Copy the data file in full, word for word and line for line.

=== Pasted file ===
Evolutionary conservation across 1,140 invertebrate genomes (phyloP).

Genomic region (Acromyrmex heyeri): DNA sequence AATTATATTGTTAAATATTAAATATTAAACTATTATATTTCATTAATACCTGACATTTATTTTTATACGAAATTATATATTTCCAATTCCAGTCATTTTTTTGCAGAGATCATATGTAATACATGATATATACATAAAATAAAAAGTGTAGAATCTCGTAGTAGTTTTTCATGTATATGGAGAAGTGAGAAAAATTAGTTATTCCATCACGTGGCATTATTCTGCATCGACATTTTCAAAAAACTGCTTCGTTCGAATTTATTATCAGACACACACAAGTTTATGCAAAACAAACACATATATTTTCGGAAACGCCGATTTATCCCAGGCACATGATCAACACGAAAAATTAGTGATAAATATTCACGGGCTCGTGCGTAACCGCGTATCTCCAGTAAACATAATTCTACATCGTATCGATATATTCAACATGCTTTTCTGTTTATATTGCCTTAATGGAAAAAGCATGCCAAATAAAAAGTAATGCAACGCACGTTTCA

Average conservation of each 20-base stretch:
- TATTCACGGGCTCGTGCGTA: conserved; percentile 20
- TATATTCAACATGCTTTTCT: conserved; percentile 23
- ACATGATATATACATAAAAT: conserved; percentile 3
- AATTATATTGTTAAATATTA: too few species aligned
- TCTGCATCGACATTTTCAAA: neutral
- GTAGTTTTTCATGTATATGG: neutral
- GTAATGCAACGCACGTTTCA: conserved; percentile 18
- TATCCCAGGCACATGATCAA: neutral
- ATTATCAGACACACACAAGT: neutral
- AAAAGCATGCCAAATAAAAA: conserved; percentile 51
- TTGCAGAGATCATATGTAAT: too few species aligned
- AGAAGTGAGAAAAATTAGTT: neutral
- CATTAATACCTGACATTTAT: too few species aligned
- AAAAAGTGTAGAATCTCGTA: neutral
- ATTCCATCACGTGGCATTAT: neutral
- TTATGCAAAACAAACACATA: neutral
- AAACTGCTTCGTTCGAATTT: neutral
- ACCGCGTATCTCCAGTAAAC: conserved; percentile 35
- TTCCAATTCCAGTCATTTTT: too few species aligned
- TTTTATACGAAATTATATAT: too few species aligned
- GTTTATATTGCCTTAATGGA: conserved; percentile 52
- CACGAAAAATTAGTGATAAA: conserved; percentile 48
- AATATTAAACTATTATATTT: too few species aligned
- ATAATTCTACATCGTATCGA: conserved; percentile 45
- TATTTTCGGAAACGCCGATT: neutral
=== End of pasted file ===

Evolutionary conservation across 1,140 invertebrate genomes (phyloP).

Genomic region (Acromyrmex heyeri): DNA sequence AATTATATTGTTAAATATTAAATATTAAACTATTATATTTCATTAATACCTGACATTTATTTTTATACGAAATTATATATTTCCAATTCCAGTCATTTTTTTGCAGAGATCATATGTAATACATGATATATACATAAAATAAAAAGTGTAGAATCTCGTAGTAGTTTTTCATGTATATGGAGAAGTGAGAAAAATTAGTTATTCCATCACGTGGCATTATTCTGCATCGACATTTTCAAAAAACTGCTTCGTTCGAATTTATTATCAGACACACACAAGTTTATGCAAAACAAACACATATATTTTCGGAAACGCCGATTTATCCCAGGCACATGATCAACACGAAAAATTAGTGATAAATATTCACGGGCTCGTGCGTAACCGCGTATCTCCAGTAAACATAATTCTACATCGTATCGATATATTCAACATGCTTTTCTGTTTATATTGCCTTAATGGAAAAAGCATGCCAAATAAAAAGTAATGCAACGCACGTTTCA

Average conservation of each 20-base stretch:
- TATTCACGGGCTCGTGCGTA: conserved; percentile 20
- TATATTCAACATGCTTTTCT: conserved; percentile 23
- ACATGATATATACATAAAAT: conserved; percentile 3
- AATTATATTGTTAAATATTA: too few species aligned
- TCTGCATCGACATTTTCAAA: neutral
- GTAGTTTTTCATGTATATGG: neutral
- GTAATGCAACGCACGTTTCA: conserved; percentile 18
- TATCCCAGGCACATGATCAA: neutral
- ATTATCAGACACACACAAGT: neutral
- AAAAGCATGCCAAATAAAAA: conserved; percentile 51
- TTGCAGAGATCATATGTAAT: too few species aligned
- AGAAGTGAGAAAAATTAGTT: neutral
- CATTAATACCTGACATTTAT: too few species aligned
- AAAAAGTGTAGAATCTCGTA: neutral
- ATTCCATCACGTGGCATTAT: neutral
- TTATGCAAAACAAACACATA: neutral
- AAACTGCTTCGTTCGAATTT: neutral
- ACCGCGTATCTCCAGTAAAC: conserved; percentile 35
- TTCCAATTCCAGTCATTTTT: too few species aligned
- TTTTATACGAAATTATATAT: too few species aligned
- GTTTATATTGCCTTAATGGA: conserved; percentile 52
- CACGAAAAATTAGTGATAAA: conserved; percentile 48
- AATATTAAACTATTATATTT: too few species aligned
- ATAATTCTACATCGTATCGA: conserved; percentile 45
- TATTTTCGGAAACGCCGATT: neutral